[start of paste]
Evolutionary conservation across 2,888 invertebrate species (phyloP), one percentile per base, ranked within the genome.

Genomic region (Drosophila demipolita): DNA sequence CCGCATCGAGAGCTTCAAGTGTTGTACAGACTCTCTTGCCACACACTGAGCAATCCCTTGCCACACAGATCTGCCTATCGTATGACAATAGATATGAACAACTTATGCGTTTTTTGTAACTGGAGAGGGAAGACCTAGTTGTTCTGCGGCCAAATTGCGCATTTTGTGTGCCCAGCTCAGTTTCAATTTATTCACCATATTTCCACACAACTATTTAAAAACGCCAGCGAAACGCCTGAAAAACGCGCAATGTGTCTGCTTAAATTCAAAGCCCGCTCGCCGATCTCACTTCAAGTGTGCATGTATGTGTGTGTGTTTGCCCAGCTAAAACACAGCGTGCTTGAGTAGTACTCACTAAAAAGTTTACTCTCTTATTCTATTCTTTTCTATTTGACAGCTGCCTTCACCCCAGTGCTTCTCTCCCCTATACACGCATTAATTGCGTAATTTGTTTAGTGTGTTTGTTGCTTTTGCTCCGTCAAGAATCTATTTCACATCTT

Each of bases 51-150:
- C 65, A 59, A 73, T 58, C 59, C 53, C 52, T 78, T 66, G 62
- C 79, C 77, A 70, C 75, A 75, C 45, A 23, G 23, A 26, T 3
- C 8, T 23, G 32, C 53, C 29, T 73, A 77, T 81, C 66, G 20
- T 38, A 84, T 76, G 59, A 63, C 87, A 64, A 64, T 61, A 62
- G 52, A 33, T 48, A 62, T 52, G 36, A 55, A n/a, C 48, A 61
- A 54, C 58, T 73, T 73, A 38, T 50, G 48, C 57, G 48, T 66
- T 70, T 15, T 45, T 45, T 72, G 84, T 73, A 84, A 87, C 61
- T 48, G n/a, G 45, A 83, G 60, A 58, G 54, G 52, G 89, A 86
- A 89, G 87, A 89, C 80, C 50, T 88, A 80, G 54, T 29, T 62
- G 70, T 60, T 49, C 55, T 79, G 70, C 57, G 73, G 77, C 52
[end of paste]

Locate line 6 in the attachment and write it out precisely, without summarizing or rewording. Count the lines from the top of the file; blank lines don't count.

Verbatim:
- C 8, T 23, G 32, C 53, C 29, T 73, A 77, T 81, C 66, G 20